White Russians in Shanghai


After the Bolshevik Revolution in 1917 thousands of ant-Communist Russians were stateless and homeless. They all flocked to Shanghai, China and a new life.

There have been Russians in China at least since the time of Czar Peter the Great in the late seventeenth century. In 1910 there were perhaps 300 or so Russians in Shanghai, mostly diplomats and businessmen. But the city’s Russian population received a substantial boost after 1920, after the Bolshevik Revolution of 1917. Thousands of refugees, dubbed “White” Russians to distinguish them from the “Red” Communists that controlled their country, fled the motherland and settled in Shanghai. They stayed until 1949.

The White Russian Exodus and the Russian Civil War, 1919-1923

After the fall of Czar Nicholas II in 1917, Russia was plunged into turmoil. A bloody civil war broke out in 1919, with warring factions often committing atrocities. When the Bolsheviks finally gained the upper hand, thousands of anti-communist White Russians had no choice but to flee the country.

The first great exodus was in 1922, when Admiral Oskar Victorovitch Stark took what remained of Czarist funds in Vladivostok and used them to equip a rag-tag evacuation fleet. Thirty or forty vessels were recruited, many of them aging vessels that were barely seaworthy. After boarding as many as he could—some estimates say 9,000—Admiral Stark set sail for Korea, and then Shanghai

White Russians in Shanghai

The White Russian community started life in China under distinct handicaps. Since they refused Soviet Russian (Communist) citizenship, they were officially “stateless” persons without an official passport. They were thus deprived of extraterritoriality, the foreigner’s privilege of being exempt from Chinese laws. Most were from the upper and middle classes, well educated but not conversant in English or French. Both tongues were a kind of foreigner lingua franca in old Shanghai.

Russian Men and Russian Women

Russian men had the hardest time of it. Many became bodyguards, and there was a paid Russian unit of the Shanghai Volunteer Corps. Some became doormen at hotels, or laborers, but found it had to adjust to a “lower class” lifestyle. Alcoholism became rife, and Russian men sometimes became beggars.

Russian women did do at least marginally better. Some opened dress shops, like Madam Garnet’s exclusive establishment in the Cathay (now Fairmont Peace) Hotel. Many became “taxi dancers’ in Shanghai’s famous night clubs and cabarets. There, limited English was no barrier, if a woman was beautiful enough.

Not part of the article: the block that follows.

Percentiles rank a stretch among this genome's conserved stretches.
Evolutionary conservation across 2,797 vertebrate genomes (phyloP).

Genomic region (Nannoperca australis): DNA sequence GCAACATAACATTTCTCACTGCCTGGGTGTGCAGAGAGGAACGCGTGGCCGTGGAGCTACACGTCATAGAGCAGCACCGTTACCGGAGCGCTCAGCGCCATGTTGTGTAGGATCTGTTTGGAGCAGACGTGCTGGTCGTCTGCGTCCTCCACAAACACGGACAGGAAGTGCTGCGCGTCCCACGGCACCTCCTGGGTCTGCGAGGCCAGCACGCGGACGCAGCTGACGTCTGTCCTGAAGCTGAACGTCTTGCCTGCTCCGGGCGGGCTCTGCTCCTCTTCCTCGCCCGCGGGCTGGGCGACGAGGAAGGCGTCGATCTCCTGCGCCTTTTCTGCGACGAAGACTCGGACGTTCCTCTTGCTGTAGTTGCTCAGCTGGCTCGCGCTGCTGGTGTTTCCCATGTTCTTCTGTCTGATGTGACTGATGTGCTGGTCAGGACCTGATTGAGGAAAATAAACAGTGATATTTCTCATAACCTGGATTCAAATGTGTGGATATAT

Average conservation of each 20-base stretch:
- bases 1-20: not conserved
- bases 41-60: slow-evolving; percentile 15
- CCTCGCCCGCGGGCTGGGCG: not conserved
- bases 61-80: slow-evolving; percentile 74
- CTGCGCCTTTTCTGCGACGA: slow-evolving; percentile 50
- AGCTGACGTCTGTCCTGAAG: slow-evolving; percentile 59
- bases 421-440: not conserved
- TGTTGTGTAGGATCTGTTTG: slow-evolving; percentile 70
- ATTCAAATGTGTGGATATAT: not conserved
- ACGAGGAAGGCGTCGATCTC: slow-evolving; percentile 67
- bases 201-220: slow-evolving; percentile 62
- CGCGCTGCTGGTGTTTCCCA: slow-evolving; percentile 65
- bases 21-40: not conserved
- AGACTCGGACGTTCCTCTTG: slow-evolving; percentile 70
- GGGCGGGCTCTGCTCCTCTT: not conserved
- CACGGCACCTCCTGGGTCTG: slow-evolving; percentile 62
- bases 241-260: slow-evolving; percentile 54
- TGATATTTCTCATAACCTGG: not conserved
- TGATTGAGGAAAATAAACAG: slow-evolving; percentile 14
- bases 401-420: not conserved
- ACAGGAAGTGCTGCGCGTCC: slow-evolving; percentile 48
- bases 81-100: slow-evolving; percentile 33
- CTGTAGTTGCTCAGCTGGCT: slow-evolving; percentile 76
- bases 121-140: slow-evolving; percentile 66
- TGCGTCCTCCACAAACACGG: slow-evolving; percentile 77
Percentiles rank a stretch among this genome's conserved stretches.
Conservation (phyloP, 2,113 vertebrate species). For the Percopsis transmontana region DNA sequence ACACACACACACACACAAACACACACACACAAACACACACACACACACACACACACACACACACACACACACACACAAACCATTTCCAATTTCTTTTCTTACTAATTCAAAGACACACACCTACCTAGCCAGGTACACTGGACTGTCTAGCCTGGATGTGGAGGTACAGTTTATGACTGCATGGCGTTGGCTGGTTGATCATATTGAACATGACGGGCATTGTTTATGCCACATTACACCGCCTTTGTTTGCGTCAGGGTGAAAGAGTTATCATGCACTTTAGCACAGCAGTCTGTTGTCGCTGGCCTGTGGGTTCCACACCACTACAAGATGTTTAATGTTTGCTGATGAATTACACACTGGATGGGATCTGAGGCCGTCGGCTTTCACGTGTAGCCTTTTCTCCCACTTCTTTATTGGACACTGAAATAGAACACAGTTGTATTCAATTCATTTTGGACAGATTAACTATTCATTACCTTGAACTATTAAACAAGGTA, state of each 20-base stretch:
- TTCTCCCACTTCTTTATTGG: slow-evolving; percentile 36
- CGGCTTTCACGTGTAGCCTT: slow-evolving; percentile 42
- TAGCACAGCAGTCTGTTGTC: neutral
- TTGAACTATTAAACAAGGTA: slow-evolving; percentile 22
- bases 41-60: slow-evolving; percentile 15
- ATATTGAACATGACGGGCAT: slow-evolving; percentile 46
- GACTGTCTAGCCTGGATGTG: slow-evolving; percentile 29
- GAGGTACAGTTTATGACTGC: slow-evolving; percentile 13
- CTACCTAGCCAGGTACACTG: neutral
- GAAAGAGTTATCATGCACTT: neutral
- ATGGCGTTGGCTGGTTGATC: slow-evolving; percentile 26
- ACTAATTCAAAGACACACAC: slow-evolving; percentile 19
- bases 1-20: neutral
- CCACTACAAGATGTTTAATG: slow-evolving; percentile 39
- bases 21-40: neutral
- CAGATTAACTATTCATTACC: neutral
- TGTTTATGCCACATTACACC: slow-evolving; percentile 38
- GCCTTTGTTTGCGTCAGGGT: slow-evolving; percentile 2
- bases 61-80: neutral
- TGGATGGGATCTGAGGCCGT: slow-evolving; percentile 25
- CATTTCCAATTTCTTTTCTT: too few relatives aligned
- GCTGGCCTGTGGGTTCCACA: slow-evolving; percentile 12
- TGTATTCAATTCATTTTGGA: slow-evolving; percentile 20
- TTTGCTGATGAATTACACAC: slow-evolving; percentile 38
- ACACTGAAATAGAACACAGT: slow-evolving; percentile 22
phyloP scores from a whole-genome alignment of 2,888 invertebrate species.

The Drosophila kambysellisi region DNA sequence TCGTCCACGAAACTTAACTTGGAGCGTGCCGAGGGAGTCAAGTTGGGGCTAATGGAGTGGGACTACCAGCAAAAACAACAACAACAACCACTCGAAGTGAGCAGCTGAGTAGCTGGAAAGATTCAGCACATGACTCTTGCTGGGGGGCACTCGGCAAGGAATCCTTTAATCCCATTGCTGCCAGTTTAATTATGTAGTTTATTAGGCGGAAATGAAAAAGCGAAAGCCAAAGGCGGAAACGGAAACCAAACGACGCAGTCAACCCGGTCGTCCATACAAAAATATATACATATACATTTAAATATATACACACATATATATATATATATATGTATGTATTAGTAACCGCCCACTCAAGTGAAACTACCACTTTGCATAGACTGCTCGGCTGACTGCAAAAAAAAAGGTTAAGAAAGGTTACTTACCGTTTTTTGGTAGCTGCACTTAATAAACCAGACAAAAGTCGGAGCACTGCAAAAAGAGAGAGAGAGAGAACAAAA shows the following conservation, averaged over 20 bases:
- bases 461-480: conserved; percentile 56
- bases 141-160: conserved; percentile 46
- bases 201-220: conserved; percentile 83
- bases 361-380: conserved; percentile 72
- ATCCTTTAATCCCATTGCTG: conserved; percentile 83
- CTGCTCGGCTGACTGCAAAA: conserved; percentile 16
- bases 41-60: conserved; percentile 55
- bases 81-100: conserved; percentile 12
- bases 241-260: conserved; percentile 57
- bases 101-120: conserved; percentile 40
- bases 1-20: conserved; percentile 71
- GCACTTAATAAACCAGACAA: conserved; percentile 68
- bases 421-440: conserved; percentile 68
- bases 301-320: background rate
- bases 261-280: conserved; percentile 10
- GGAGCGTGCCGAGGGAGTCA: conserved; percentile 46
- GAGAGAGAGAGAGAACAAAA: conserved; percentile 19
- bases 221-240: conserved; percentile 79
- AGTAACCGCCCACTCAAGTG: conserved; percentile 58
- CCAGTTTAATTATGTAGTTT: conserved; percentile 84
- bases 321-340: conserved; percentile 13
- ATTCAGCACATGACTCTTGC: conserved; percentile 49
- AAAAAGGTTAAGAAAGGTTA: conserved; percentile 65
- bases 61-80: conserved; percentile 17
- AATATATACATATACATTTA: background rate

According to Stella Dong’s Shanghai, the Russian taxi dancers’ vocabulary included “Allo,” “Good-bye,” “Please,” “You nice,” and the all-important “My Prince, please you buy little Sonya one small bottle vine.” Sometimes, the Russian would ask for a “champagne cocktail” to drink—really cold tea. But Taxi dancers were the elite—all too often Russian women slipped into prostitution

This lifestyle was depicted in the film The White Countess, (2005) starring the late Natasha Richardson.

Russian Life in Old Shanghai

But it wasn’t all dance halls and misery. By the mid-1930s there were two Russian schools, and several Russian language newspapers. Sapajou was an internationally known cartoonist. Russian musicians played at I the city’s many night clubs and cabarets. Margot Fonteyn, an English ballerina, was a child in Shanghai. She studied under George Gontcharov, who had formerly danced at the Bolshoi in Moscow.

An area of the French Concession—Frenchtown—became “Little Russia,” with ethnic restaurants and other such establishments. Onion-domed Russian Orthodox Churches were built, and still can be seen today. A Russian Orthodox bishop, St John of Shanghai, is venerated today for his many good works, and the faithful believe he performed miracles.

World War II and the Coming of Mao Zedong’s Communists

Since the Russians were stateless, they were not interned by the Japanese when the latter occupied Shanghai from 1941 to 1945. But the White Russians became refugees once again when the Chinese Communists took over the city in 1949.